This 16x25 MERV-13 filter in a ceiling filter grille keeps the resistance low and the indoor air quality high.

Load calculations, equipment selection, and duct design, done according to Manuals J, S, and D, respectively, are often required by code and sometimes even enforced. But one thing that’s not required anywhere is retrofitting the air filtration so that it not only protects the equipment from dirt but also does a good job improving the indoor air quality.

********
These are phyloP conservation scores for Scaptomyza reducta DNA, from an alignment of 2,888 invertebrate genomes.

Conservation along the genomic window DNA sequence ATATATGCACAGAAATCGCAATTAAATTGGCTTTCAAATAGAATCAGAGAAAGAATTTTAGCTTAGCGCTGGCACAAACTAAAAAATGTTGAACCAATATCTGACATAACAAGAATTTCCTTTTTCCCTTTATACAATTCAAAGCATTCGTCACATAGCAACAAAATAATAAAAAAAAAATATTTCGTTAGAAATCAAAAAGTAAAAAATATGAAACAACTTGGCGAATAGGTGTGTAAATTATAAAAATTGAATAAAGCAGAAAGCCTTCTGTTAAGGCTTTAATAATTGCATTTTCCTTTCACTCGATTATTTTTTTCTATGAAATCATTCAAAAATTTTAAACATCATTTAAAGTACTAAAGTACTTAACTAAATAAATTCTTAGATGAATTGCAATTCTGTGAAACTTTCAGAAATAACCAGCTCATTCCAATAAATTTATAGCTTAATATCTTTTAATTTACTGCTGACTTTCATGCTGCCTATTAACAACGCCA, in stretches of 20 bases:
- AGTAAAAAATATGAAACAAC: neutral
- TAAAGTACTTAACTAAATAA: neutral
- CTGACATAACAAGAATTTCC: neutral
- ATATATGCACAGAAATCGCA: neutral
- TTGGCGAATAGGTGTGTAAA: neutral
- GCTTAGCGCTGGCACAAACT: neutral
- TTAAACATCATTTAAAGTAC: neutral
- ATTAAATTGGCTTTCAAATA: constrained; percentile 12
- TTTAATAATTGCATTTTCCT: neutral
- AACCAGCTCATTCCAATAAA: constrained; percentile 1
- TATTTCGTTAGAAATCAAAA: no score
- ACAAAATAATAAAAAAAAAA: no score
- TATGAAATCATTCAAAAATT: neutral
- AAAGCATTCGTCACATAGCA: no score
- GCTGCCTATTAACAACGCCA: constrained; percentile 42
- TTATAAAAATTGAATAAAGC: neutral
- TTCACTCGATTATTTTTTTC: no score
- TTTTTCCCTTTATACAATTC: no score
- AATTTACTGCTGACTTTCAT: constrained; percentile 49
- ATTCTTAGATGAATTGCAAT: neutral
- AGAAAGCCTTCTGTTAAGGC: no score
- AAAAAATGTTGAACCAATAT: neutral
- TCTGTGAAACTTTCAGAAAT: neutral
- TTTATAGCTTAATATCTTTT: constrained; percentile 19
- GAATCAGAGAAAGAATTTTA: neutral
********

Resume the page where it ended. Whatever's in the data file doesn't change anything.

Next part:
The coronavirus spreading COVID-19 is an airborne contaminant, so all the hullabaloo around ventilation and filtration is warranted. But what can you do about filtration in an existing home, especially if you’re not doing anything else to the HVAC system?

You can’t just swap out a cheap fiberglass filter for a pleated, high-quality filter. You have probably heard this warning before—and it is justified, because most HVAC systems are not designed to handle the extra resistance to airflow that a high-quality filter will introduce.

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